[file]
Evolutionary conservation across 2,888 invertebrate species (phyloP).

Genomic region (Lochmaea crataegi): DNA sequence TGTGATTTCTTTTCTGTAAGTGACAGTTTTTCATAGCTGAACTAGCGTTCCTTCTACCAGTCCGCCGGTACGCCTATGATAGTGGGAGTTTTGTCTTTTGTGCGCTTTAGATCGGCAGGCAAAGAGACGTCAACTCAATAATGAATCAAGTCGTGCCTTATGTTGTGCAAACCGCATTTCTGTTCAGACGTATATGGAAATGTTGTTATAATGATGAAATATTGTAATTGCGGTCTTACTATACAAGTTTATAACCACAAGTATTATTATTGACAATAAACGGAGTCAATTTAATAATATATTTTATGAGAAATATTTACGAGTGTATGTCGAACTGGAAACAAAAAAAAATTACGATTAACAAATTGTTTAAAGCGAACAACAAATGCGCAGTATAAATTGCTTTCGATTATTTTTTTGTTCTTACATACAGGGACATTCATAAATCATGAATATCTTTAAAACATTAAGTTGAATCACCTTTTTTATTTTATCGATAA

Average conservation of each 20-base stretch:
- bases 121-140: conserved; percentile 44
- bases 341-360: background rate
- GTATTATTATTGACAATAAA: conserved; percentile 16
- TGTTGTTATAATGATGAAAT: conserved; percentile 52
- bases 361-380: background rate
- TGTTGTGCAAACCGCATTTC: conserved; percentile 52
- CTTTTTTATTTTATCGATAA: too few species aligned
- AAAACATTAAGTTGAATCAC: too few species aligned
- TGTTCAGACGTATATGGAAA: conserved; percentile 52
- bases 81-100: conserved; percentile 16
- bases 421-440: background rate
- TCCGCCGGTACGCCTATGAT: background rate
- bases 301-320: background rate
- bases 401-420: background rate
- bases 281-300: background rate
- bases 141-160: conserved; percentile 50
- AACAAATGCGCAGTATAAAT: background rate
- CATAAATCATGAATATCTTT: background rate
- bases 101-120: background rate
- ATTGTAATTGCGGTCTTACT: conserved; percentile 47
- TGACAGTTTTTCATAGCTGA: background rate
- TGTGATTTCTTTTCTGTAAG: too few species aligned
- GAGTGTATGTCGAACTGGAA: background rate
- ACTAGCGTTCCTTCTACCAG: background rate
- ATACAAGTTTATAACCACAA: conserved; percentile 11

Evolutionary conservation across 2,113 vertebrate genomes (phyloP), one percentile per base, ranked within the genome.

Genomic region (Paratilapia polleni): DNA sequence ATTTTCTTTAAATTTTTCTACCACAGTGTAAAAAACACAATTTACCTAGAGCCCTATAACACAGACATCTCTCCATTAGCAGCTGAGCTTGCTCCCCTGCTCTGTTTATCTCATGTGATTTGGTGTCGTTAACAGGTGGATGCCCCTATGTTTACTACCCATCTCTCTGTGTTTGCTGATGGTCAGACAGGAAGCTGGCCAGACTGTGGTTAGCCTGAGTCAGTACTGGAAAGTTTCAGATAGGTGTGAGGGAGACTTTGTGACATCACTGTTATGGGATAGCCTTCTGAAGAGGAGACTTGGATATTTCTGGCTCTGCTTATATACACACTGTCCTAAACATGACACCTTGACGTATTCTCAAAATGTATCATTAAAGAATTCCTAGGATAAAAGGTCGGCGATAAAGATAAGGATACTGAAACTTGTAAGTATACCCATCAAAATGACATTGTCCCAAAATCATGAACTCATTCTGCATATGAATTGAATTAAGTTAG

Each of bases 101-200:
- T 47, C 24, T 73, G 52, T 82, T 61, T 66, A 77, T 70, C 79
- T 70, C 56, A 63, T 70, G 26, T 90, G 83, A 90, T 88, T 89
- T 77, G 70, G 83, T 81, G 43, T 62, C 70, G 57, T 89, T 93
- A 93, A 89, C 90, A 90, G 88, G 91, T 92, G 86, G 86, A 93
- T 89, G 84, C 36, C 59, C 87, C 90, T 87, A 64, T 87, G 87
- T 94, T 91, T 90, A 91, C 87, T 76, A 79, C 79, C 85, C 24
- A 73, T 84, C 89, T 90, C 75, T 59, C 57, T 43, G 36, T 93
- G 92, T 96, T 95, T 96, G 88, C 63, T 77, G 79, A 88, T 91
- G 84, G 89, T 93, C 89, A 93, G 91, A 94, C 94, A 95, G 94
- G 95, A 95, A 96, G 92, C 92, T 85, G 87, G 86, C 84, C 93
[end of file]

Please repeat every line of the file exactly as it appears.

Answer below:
Evolutionary conservation across 2,888 invertebrate species (phyloP).

Genomic region (Lochmaea crataegi): DNA sequence TGTGATTTCTTTTCTGTAAGTGACAGTTTTTCATAGCTGAACTAGCGTTCCTTCTACCAGTCCGCCGGTACGCCTATGATAGTGGGAGTTTTGTCTTTTGTGCGCTTTAGATCGGCAGGCAAAGAGACGTCAACTCAATAATGAATCAAGTCGTGCCTTATGTTGTGCAAACCGCATTTCTGTTCAGACGTATATGGAAATGTTGTTATAATGATGAAATATTGTAATTGCGGTCTTACTATACAAGTTTATAACCACAAGTATTATTATTGACAATAAACGGAGTCAATTTAATAATATATTTTATGAGAAATATTTACGAGTGTATGTCGAACTGGAAACAAAAAAAAATTACGATTAACAAATTGTTTAAAGCGAACAACAAATGCGCAGTATAAATTGCTTTCGATTATTTTTTTGTTCTTACATACAGGGACATTCATAAATCATGAATATCTTTAAAACATTAAGTTGAATCACCTTTTTTATTTTATCGATAA

Average conservation of each 20-base stretch:
- bases 121-140: conserved; percentile 44
- bases 341-360: background rate
- GTATTATTATTGACAATAAA: conserved; percentile 16
- TGTTGTTATAATGATGAAAT: conserved; percentile 52
- bases 361-380: background rate
- TGTTGTGCAAACCGCATTTC: conserved; percentile 52
- CTTTTTTATTTTATCGATAA: too few species aligned
- AAAACATTAAGTTGAATCAC: too few species aligned
- TGTTCAGACGTATATGGAAA: conserved; percentile 52
- bases 81-100: conserved; percentile 16
- bases 421-440: background rate
- TCCGCCGGTACGCCTATGAT: background rate
- bases 301-320: background rate
- bases 401-420: background rate
- bases 281-300: background rate
- bases 141-160: conserved; percentile 50
- AACAAATGCGCAGTATAAAT: background rate
- CATAAATCATGAATATCTTT: background rate
- bases 101-120: background rate
- ATTGTAATTGCGGTCTTACT: conserved; percentile 47
- TGACAGTTTTTCATAGCTGA: background rate
- TGTGATTTCTTTTCTGTAAG: too few species aligned
- GAGTGTATGTCGAACTGGAA: background rate
- ACTAGCGTTCCTTCTACCAG: background rate
- ATACAAGTTTATAACCACAA: conserved; percentile 11

Evolutionary conservation across 2,113 vertebrate genomes (phyloP), one percentile per base, ranked within the genome.

Genomic region (Paratilapia polleni): DNA sequence ATTTTCTTTAAATTTTTCTACCACAGTGTAAAAAACACAATTTACCTAGAGCCCTATAACACAGACATCTCTCCATTAGCAGCTGAGCTTGCTCCCCTGCTCTGTTTATCTCATGTGATTTGGTGTCGTTAACAGGTGGATGCCCCTATGTTTACTACCCATCTCTCTGTGTTTGCTGATGGTCAGACAGGAAGCTGGCCAGACTGTGGTTAGCCTGAGTCAGTACTGGAAAGTTTCAGATAGGTGTGAGGGAGACTTTGTGACATCACTGTTATGGGATAGCCTTCTGAAGAGGAGACTTGGATATTTCTGGCTCTGCTTATATACACACTGTCCTAAACATGACACCTTGACGTATTCTCAAAATGTATCATTAAAGAATTCCTAGGATAAAAGGTCGGCGATAAAGATAAGGATACTGAAACTTGTAAGTATACCCATCAAAATGACATTGTCCCAAAATCATGAACTCATTCTGCATATGAATTGAATTAAGTTAG

Each of bases 101-200:
- T 47, C 24, T 73, G 52, T 82, T 61, T 66, A 77, T 70, C 79
- T 70, C 56, A 63, T 70, G 26, T 90, G 83, A 90, T 88, T 89
- T 77, G 70, G 83, T 81, G 43, T 62, C 70, G 57, T 89, T 93
- A 93, A 89, C 90, A 90, G 88, G 91, T 92, G 86, G 86, A 93
- T 89, G 84, C 36, C 59, C 87, C 90, T 87, A 64, T 87, G 87
- T 94, T 91, T 90, A 91, C 87, T 76, A 79, C 79, C 85, C 24
- A 73, T 84, C 89, T 90, C 75, T 59, C 57, T 43, G 36, T 93
- G 92, T 96, T 95, T 96, G 88, C 63, T 77, G 79, A 88, T 91
- G 84, G 89, T 93, C 89, A 93, G 91, A 94, C 94, A 95, G 94
- G 95, A 95, A 96, G 92, C 92, T 85, G 87, G 86, C 84, C 93